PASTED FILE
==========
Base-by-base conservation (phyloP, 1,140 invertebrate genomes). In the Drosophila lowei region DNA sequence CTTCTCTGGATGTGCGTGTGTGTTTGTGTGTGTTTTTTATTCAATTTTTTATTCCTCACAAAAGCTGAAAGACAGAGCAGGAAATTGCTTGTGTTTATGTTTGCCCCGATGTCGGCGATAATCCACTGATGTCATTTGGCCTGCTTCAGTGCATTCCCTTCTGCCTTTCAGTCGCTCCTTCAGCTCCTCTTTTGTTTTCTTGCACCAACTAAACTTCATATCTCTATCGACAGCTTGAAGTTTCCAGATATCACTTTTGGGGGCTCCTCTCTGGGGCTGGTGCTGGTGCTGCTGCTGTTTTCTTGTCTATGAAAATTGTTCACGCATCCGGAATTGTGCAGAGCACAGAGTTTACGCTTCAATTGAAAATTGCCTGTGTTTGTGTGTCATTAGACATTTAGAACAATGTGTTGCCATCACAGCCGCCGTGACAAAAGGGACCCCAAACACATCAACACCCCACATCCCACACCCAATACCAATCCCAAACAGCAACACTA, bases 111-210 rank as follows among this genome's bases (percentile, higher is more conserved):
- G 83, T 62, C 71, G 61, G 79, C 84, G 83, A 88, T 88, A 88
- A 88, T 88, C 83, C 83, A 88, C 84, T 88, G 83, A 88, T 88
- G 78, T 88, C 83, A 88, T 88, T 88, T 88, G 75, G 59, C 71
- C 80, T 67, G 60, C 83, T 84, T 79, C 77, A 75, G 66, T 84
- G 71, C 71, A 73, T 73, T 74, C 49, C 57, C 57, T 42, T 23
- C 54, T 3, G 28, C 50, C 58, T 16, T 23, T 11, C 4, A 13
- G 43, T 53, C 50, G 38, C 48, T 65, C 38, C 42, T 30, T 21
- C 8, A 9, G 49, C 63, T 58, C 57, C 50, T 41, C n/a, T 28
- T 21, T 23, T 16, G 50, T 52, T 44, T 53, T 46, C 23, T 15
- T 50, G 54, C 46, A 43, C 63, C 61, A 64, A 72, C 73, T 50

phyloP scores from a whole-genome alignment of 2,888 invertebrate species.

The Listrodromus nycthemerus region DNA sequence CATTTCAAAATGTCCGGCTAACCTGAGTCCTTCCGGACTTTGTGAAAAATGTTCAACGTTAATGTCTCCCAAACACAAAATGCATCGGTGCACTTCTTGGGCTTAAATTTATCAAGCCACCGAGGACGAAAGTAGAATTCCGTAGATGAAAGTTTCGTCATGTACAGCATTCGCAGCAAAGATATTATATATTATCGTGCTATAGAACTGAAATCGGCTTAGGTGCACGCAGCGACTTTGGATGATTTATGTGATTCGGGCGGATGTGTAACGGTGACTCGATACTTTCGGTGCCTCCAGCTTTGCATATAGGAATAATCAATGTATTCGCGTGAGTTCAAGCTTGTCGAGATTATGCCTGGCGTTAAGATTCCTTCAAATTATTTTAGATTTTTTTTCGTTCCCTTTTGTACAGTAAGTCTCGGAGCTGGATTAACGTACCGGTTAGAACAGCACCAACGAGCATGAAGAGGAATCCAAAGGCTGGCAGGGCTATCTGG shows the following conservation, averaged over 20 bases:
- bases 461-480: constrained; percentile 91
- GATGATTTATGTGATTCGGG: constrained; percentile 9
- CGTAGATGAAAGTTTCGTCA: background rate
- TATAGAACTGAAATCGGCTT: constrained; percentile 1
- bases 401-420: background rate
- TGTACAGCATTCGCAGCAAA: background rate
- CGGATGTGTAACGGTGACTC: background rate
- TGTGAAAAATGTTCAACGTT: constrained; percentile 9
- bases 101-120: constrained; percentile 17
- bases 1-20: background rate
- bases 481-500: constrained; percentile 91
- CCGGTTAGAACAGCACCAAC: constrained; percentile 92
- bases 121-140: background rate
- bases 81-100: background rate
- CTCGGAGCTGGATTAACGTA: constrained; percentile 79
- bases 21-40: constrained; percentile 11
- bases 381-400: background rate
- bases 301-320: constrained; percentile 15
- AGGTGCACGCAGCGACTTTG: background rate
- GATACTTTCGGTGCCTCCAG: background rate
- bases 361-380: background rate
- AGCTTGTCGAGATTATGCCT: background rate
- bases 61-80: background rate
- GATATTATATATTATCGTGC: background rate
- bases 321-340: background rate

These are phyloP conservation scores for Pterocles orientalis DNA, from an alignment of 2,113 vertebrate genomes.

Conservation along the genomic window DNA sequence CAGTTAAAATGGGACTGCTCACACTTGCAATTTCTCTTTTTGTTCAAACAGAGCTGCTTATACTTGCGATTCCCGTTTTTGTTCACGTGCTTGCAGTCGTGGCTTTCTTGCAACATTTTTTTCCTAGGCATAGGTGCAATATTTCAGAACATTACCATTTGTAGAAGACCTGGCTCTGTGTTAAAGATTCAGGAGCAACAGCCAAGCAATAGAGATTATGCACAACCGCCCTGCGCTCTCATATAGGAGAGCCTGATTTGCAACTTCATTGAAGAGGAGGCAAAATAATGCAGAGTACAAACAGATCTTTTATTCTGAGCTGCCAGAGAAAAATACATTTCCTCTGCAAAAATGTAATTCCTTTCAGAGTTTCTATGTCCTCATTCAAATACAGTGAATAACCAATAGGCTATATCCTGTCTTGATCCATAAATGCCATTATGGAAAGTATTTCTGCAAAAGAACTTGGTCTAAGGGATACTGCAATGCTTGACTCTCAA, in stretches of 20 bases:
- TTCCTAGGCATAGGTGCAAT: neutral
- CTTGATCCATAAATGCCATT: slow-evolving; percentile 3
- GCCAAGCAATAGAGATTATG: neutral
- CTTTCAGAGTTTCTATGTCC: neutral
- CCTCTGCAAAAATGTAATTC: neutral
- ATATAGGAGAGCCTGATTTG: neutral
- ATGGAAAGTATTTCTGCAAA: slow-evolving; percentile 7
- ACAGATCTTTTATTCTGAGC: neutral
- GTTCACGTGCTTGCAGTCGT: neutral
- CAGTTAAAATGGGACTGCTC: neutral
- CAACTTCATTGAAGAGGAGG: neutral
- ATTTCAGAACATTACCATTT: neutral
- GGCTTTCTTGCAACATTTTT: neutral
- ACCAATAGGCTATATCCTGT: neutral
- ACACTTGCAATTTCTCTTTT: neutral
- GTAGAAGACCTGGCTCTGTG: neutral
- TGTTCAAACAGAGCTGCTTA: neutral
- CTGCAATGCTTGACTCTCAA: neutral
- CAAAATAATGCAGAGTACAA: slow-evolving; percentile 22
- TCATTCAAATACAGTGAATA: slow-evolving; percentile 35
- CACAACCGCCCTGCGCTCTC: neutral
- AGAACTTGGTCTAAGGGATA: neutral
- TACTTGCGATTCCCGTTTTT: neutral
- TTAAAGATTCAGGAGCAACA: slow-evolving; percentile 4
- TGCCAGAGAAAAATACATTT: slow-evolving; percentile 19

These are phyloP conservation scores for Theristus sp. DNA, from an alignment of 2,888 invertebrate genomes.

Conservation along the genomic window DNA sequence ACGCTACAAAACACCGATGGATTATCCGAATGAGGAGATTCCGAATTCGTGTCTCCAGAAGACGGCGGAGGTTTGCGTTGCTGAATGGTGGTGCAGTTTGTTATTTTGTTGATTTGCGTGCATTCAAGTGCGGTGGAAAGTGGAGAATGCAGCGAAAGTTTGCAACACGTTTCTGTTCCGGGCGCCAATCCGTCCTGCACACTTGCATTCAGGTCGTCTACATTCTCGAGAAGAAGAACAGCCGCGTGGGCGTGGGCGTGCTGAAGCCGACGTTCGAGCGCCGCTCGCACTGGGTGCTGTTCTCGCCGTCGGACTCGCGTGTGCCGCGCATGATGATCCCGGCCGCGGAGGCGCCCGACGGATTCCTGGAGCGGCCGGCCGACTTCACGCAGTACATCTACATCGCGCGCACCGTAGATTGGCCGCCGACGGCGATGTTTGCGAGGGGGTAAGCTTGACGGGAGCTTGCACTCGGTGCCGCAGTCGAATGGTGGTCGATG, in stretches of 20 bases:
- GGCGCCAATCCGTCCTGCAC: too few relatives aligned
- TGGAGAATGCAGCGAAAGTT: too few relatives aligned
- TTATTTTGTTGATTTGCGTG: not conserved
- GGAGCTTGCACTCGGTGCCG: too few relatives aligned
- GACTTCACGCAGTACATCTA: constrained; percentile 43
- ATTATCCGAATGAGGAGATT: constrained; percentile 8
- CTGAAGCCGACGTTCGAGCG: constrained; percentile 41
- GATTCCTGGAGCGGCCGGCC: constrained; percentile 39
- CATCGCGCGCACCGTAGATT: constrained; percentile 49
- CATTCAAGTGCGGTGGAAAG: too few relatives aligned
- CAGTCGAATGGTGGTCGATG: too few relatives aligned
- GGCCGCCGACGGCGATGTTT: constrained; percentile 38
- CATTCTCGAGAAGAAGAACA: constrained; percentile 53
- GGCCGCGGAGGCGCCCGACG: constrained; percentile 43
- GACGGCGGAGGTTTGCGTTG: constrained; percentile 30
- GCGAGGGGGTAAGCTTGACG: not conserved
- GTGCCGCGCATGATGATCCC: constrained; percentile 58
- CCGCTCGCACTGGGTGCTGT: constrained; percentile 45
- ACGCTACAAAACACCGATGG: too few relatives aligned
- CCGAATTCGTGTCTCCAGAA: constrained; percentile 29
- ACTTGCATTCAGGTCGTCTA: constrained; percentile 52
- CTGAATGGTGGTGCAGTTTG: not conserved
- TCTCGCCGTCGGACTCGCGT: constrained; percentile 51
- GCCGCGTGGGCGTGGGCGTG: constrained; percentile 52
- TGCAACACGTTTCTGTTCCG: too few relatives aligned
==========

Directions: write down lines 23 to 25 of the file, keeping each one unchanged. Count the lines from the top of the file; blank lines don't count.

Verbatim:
- bases 1-20: background rate
- bases 481-500: constrained; percentile 91
- CCGGTTAGAACAGCACCAAC: constrained; percentile 92